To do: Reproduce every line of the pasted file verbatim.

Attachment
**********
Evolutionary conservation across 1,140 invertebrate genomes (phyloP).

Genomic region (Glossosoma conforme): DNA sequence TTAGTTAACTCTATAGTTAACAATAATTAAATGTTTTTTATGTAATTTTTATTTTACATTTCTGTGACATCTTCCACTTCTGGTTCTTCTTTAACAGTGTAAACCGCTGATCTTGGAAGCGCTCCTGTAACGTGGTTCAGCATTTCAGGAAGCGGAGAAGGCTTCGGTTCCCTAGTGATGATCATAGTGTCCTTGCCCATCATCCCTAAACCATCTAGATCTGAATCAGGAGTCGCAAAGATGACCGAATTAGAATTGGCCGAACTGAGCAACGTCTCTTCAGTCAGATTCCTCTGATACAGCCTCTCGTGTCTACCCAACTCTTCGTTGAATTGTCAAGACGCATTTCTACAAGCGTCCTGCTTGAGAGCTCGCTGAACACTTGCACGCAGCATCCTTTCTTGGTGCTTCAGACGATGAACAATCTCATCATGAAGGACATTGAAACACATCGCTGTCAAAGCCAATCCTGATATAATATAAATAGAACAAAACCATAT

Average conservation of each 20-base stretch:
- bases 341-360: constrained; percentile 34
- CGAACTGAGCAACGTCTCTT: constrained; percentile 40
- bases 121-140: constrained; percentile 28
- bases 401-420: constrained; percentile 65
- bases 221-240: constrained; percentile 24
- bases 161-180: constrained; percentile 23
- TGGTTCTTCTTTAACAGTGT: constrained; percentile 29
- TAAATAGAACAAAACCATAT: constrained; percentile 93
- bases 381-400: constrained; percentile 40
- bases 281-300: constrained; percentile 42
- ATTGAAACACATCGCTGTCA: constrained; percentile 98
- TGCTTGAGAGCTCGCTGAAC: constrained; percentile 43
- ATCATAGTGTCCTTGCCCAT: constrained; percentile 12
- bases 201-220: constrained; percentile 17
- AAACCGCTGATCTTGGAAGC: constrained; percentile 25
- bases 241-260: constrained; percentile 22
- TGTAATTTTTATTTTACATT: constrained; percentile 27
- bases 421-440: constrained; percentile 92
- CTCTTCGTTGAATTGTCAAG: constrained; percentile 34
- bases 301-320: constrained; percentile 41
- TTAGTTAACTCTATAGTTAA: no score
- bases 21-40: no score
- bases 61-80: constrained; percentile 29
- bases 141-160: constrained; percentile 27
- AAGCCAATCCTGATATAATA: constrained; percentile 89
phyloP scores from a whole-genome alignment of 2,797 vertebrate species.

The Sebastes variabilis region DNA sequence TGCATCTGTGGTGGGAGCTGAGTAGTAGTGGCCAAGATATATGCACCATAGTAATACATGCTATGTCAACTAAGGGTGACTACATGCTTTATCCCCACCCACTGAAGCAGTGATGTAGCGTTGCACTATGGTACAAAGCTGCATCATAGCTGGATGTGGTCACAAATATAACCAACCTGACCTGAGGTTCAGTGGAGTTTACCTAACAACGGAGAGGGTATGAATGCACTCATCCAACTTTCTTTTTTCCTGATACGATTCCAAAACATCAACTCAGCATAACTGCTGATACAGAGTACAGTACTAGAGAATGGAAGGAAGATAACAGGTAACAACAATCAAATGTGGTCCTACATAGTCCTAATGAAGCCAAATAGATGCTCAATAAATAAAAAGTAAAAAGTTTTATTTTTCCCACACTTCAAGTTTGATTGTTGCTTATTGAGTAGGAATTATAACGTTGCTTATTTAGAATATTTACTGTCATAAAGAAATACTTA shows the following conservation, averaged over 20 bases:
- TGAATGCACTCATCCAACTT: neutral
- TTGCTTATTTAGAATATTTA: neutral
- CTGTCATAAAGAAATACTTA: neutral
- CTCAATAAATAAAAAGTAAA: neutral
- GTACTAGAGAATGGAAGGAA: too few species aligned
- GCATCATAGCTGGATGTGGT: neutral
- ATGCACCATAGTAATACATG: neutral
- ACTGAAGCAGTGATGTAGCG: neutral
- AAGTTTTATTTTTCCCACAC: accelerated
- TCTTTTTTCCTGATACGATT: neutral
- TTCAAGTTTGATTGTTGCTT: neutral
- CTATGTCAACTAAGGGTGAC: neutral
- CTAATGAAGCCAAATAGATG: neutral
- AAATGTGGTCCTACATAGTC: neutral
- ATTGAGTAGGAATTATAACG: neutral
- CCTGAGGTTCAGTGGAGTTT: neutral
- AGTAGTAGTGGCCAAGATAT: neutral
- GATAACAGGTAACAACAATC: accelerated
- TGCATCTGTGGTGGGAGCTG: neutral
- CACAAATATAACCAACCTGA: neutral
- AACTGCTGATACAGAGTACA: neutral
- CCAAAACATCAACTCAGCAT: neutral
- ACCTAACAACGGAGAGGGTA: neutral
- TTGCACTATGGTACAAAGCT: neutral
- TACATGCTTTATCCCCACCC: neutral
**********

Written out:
Evolutionary conservation across 1,140 invertebrate genomes (phyloP).

Genomic region (Glossosoma conforme): DNA sequence TTAGTTAACTCTATAGTTAACAATAATTAAATGTTTTTTATGTAATTTTTATTTTACATTTCTGTGACATCTTCCACTTCTGGTTCTTCTTTAACAGTGTAAACCGCTGATCTTGGAAGCGCTCCTGTAACGTGGTTCAGCATTTCAGGAAGCGGAGAAGGCTTCGGTTCCCTAGTGATGATCATAGTGTCCTTGCCCATCATCCCTAAACCATCTAGATCTGAATCAGGAGTCGCAAAGATGACCGAATTAGAATTGGCCGAACTGAGCAACGTCTCTTCAGTCAGATTCCTCTGATACAGCCTCTCGTGTCTACCCAACTCTTCGTTGAATTGTCAAGACGCATTTCTACAAGCGTCCTGCTTGAGAGCTCGCTGAACACTTGCACGCAGCATCCTTTCTTGGTGCTTCAGACGATGAACAATCTCATCATGAAGGACATTGAAACACATCGCTGTCAAAGCCAATCCTGATATAATATAAATAGAACAAAACCATAT

Average conservation of each 20-base stretch:
- bases 341-360: constrained; percentile 34
- CGAACTGAGCAACGTCTCTT: constrained; percentile 40
- bases 121-140: constrained; percentile 28
- bases 401-420: constrained; percentile 65
- bases 221-240: constrained; percentile 24
- bases 161-180: constrained; percentile 23
- TGGTTCTTCTTTAACAGTGT: constrained; percentile 29
- TAAATAGAACAAAACCATAT: constrained; percentile 93
- bases 381-400: constrained; percentile 40
- bases 281-300: constrained; percentile 42
- ATTGAAACACATCGCTGTCA: constrained; percentile 98
- TGCTTGAGAGCTCGCTGAAC: constrained; percentile 43
- ATCATAGTGTCCTTGCCCAT: constrained; percentile 12
- bases 201-220: constrained; percentile 17
- AAACCGCTGATCTTGGAAGC: constrained; percentile 25
- bases 241-260: constrained; percentile 22
- TGTAATTTTTATTTTACATT: constrained; percentile 27
- bases 421-440: constrained; percentile 92
- CTCTTCGTTGAATTGTCAAG: constrained; percentile 34
- bases 301-320: constrained; percentile 41
- TTAGTTAACTCTATAGTTAA: no score
- bases 21-40: no score
- bases 61-80: constrained; percentile 29
- bases 141-160: constrained; percentile 27
- AAGCCAATCCTGATATAATA: constrained; percentile 89
phyloP scores from a whole-genome alignment of 2,797 vertebrate species.

The Sebastes variabilis region DNA sequence TGCATCTGTGGTGGGAGCTGAGTAGTAGTGGCCAAGATATATGCACCATAGTAATACATGCTATGTCAACTAAGGGTGACTACATGCTTTATCCCCACCCACTGAAGCAGTGATGTAGCGTTGCACTATGGTACAAAGCTGCATCATAGCTGGATGTGGTCACAAATATAACCAACCTGACCTGAGGTTCAGTGGAGTTTACCTAACAACGGAGAGGGTATGAATGCACTCATCCAACTTTCTTTTTTCCTGATACGATTCCAAAACATCAACTCAGCATAACTGCTGATACAGAGTACAGTACTAGAGAATGGAAGGAAGATAACAGGTAACAACAATCAAATGTGGTCCTACATAGTCCTAATGAAGCCAAATAGATGCTCAATAAATAAAAAGTAAAAAGTTTTATTTTTCCCACACTTCAAGTTTGATTGTTGCTTATTGAGTAGGAATTATAACGTTGCTTATTTAGAATATTTACTGTCATAAAGAAATACTTA shows the following conservation, averaged over 20 bases:
- TGAATGCACTCATCCAACTT: neutral
- TTGCTTATTTAGAATATTTA: neutral
- CTGTCATAAAGAAATACTTA: neutral
- CTCAATAAATAAAAAGTAAA: neutral
- GTACTAGAGAATGGAAGGAA: too few species aligned
- GCATCATAGCTGGATGTGGT: neutral
- ATGCACCATAGTAATACATG: neutral
- ACTGAAGCAGTGATGTAGCG: neutral
- AAGTTTTATTTTTCCCACAC: accelerated
- TCTTTTTTCCTGATACGATT: neutral
- TTCAAGTTTGATTGTTGCTT: neutral
- CTATGTCAACTAAGGGTGAC: neutral
- CTAATGAAGCCAAATAGATG: neutral
- AAATGTGGTCCTACATAGTC: neutral
- ATTGAGTAGGAATTATAACG: neutral
- CCTGAGGTTCAGTGGAGTTT: neutral
- AGTAGTAGTGGCCAAGATAT: neutral
- GATAACAGGTAACAACAATC: accelerated
- TGCATCTGTGGTGGGAGCTG: neutral
- CACAAATATAACCAACCTGA: neutral
- AACTGCTGATACAGAGTACA: neutral
- CCAAAACATCAACTCAGCAT: neutral
- ACCTAACAACGGAGAGGGTA: neutral
- TTGCACTATGGTACAAAGCT: neutral
- TACATGCTTTATCCCCACCC: neutral